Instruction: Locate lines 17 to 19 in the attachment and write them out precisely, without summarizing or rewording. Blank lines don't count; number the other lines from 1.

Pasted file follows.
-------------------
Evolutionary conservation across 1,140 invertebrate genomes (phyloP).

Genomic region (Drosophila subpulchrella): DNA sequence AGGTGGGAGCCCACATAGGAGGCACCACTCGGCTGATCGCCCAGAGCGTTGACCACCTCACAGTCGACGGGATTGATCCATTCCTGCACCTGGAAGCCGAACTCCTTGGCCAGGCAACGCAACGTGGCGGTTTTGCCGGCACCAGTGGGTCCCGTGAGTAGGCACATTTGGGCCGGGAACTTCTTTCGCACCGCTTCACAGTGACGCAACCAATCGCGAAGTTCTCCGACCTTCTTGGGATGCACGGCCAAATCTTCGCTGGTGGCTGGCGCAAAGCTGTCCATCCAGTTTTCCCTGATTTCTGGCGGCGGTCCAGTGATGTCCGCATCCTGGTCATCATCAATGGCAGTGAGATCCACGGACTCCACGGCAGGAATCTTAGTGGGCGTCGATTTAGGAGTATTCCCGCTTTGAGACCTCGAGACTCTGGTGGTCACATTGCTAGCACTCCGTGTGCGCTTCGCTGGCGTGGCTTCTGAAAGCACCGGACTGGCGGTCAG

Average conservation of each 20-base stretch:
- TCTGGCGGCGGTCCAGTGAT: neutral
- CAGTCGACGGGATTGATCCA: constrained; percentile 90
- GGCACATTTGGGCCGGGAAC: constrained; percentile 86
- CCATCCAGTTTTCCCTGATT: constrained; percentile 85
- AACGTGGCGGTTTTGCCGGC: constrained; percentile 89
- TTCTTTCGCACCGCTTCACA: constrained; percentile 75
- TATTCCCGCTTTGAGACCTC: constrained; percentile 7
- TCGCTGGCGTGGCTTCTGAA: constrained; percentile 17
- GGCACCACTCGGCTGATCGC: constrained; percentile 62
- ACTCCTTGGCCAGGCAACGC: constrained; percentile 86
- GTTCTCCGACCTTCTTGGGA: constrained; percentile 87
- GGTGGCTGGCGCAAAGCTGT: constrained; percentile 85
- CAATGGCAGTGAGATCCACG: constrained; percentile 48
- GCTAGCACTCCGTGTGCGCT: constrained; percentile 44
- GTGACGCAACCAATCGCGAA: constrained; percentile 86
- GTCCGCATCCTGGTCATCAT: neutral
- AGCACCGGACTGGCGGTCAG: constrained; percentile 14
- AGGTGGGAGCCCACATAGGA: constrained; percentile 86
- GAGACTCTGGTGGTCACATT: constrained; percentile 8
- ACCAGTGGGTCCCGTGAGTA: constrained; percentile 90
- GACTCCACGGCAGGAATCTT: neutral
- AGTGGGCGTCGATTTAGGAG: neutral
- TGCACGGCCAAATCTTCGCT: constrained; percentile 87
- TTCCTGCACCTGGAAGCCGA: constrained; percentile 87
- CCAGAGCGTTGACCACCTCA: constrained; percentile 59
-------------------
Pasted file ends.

- GCTAGCACTCCGTGTGCGCT: constrained; percentile 44
- GTGACGCAACCAATCGCGAA: constrained; percentile 86
- GTCCGCATCCTGGTCATCAT: neutral